Saturday, May 30, 2020

When it comes to hooking an agent, simply hoping they like your voice, style, etc... simply won’t cut it. Unbeknownst to many new writers, there is a formula—specific key elements that must be in your first pages. After page three, preferably by page one, the reader (or in this case potential agent) must be able to answer these six questions:

Who is your main character? This one sounds like a duh, but you’d be surprised how often this small, yet vital, piece of information doesn’t show up until page ten. What is your MC’s name? Is your MC a child? A dog? A rock with an unlikely sense of humor? Tell the reader who they are reading about.

What does your main character want? Your MC has to want something. To quote Robert McAdams, a great mentor and writing guru, “It can be as simple as wanting a cup of coffee, and as serious as wanting to kill someone.” Who wants to read about a character who is utterly content, someone who has everything they want and will never want anything? Yeah, boring.

Why does your main character want what they want? Take it from Lisa Cron, author of Story Genius, if you want people to care about your story, you must be able to answer this question: Why? Let’s say your main character wants something as simple as coffee. Ask yourself why your MC (let’s call him Jerry) wants it. Maybe Jerry pulled double-shifts at Burger King and he needed the caffeine to get through his 6 a.m. Physics class. That’s great. It helps the reader. But don’t stop there. Why does Jerry care about his Physics class? Maybe he’s retaken this class three times and it’s his last chance before losing his scholarship. Answering the why creates depth to your story. Always—through your entire manuscript, not just the first page—tell the reader why.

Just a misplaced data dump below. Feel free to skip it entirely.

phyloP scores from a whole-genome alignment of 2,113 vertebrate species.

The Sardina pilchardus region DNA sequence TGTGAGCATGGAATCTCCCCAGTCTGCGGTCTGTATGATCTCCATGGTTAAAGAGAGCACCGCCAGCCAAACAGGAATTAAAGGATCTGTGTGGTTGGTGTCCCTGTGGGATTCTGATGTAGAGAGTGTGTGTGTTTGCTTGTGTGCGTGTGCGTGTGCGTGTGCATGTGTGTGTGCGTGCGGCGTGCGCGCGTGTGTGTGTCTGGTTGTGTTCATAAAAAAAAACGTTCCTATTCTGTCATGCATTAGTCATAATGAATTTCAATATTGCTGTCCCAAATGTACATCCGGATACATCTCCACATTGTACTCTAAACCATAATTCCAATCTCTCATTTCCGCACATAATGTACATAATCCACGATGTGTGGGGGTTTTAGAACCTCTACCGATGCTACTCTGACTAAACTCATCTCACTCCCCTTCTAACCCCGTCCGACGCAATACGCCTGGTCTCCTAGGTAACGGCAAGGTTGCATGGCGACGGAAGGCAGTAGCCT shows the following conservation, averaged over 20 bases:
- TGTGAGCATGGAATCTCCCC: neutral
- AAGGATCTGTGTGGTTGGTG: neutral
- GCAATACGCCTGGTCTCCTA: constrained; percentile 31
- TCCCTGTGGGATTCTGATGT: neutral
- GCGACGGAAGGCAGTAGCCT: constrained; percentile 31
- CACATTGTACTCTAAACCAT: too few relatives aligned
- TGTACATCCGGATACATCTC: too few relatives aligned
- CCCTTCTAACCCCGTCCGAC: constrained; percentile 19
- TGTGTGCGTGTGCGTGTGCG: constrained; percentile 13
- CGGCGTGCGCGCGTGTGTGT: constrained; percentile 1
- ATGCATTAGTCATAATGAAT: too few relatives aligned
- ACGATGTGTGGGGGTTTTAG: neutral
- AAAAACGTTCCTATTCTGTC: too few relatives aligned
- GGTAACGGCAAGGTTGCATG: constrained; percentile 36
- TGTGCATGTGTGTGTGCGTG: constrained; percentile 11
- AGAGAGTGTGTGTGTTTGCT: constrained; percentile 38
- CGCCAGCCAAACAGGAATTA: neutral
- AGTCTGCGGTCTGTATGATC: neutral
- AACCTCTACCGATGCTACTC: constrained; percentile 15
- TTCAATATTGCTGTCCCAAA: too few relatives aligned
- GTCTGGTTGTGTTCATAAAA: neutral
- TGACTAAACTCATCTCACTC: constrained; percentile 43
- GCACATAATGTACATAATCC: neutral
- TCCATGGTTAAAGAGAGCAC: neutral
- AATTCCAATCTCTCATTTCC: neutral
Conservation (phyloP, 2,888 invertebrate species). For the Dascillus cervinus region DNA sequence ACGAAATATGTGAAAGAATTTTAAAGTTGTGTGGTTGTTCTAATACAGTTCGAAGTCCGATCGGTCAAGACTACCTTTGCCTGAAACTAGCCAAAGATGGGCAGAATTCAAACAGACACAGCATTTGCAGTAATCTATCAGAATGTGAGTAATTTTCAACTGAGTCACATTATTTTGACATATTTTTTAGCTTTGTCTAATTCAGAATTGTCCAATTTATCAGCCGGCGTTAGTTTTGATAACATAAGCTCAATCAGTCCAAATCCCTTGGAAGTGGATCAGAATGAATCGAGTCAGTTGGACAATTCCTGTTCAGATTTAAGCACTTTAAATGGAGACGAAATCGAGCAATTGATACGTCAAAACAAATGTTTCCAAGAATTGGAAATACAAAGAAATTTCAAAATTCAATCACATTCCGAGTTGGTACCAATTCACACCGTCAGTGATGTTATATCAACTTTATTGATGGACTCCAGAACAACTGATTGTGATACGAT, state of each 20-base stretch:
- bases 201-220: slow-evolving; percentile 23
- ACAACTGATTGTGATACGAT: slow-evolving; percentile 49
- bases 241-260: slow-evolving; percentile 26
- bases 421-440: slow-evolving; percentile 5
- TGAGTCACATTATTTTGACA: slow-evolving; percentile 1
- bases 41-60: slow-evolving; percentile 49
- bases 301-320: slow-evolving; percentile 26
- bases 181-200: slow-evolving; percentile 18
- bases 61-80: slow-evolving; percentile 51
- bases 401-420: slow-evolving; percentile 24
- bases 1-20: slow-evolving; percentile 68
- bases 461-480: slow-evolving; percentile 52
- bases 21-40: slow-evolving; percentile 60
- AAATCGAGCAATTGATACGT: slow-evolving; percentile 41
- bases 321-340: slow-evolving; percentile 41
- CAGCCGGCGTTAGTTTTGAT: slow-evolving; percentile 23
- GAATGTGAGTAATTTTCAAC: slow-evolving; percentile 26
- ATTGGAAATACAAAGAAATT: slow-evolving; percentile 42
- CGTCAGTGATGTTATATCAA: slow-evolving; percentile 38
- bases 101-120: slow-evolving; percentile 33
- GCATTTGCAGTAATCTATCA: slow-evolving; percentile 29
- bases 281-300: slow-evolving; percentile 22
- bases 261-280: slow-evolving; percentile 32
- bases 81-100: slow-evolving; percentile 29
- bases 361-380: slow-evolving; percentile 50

In what world, country, state, universe does the story take place? Here is another obvious, yet elusive detail. It might be important to mention whether your MC is floating in outer space or their backyard pool in Beverly Hills pool. Just sayin’.

What is the ticking clock? The clock. It goes hand in hand with stakes, and everyone knows that a good story has high stakes. Back to Jerry. Jerry wants coffee before his 6AM Physics class. There is your ticking clock. His class starts at 6 a.m. and he needs to get coffee before then or else what? This is where stakes come to play. Jerry has ten minutes to get to class before his final exam. He knows if he doesn’t get that coffee he will fall asleep and ultimately fail the final. This brings us to the last key element.

What stands in your main character’s way? It wouldn’t be much of a story if all Jerry had to do was leisurely stop by Starbucks on his way to class without one thing holding him up. No, that again would be boring. Write about all the terrible forces keeping Jerry from his desperately sought-after cup of coffee. Because, that is what makes a story.

Cortney Winn is one of Word Addicts marketing gurus. She is currently working on her first novel Embers of The Phoenix. Learn more about Cortney HERE

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